“Farmers today feel that much of the world is out of touch with agriculture and the important role of farmers.” – Awake Magazine
“In our highly independent society, rural problems quickly become urban problems and vice versa. Neither the urban nor rural portions of our society can flourish for long while the other languishes behind.” – Sociologists Don A. Dillman and Daryl J. Hobbs
AMIS-Cameroon started as a quest for solutions to every farmer’s plight – a plight that is inevitably linked to all of us who are dependent upon their precious products. Observations of farms and markets throughout Cameroon revealed that many of the difficulties that farmers, particularly rural farmers, face originate primarily from a lack of vital information.
Take the example of a typical farmer who harvests fruits and vegetables in bulk and takes them to a local market. Unaware of the demand trends and price levels at that market, the farmer may encounter one hundred other farmers selling similar products, forcing him to sell his products at a loss or to not sell them at all. Unable to recuperate the hefty transportation costs needed to take his products back with him, the farmer is forced to abandon them for pigs and goats to scavenge on. Since the market is inundated with too many fruits and vegetables but too few buyers, the farmer’s investment goes to waste.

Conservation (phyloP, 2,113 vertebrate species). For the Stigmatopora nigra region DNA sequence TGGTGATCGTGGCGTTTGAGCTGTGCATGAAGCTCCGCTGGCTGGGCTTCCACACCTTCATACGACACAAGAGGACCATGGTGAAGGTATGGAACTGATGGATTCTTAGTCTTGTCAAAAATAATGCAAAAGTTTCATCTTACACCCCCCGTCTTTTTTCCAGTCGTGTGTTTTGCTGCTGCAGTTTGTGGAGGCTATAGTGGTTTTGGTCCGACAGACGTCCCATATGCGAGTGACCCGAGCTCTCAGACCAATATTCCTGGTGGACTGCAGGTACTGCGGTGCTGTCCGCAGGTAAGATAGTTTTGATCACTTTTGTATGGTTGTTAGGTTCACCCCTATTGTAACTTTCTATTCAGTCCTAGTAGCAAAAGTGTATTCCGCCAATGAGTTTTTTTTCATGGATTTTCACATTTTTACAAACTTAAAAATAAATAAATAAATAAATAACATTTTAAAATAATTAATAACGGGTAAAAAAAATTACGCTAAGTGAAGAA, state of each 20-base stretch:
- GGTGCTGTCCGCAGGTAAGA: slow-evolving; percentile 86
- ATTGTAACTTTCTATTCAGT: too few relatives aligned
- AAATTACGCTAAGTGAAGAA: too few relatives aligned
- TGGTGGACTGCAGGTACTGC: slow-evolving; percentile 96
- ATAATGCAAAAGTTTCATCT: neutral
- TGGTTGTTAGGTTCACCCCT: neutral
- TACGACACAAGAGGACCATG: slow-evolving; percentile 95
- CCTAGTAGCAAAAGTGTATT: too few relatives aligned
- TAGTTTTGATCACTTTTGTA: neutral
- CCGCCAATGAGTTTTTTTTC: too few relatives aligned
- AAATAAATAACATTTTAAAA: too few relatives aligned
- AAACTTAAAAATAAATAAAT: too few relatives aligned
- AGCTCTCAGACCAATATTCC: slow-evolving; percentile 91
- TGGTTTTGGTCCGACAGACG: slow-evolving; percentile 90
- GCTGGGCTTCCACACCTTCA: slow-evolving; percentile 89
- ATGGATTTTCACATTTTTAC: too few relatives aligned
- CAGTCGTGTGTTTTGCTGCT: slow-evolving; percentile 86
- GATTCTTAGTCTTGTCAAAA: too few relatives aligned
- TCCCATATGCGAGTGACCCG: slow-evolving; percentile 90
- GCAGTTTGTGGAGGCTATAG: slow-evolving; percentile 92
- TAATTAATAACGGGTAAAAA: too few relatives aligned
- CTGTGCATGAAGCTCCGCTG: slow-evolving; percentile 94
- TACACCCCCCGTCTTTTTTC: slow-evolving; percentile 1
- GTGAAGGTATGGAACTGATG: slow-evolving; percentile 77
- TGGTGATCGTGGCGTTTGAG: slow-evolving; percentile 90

Meanwhile, in another market, there isn’t enough food to meet the needs of hungry consumers looking for the food they need to survive.
The problem here is not due to a scarcity of resources; it is due to a lack of information. At AMIS-Cameroon, we aim to bridge the gap between farmers and their consumers, to ensure a mutually beneficial and successful relationship that will help reduce hunger and poverty on both sides.
The Quest for Solutions
AMIS-Cameroon started as a research project sponsored by Spider, a Swedish organization that promotes the use of Information and Communication Technologies for development initiatives in developing countries. The research conducted with several organized farming groups in the Fako Division of Cameroon investigated the potential of SMS in educating farmers about sustainable farming practices, connect them to potential markets and improve their economic situation. The positive feedback from this research confirmed that this technology would be applicable and beneficial to a large rural community of farmers and consumers.
This simple use of technology can produce large-scale results, allowing farmers to protect their investments, consumers to find the food they need, and the Cameroonian people to thrive.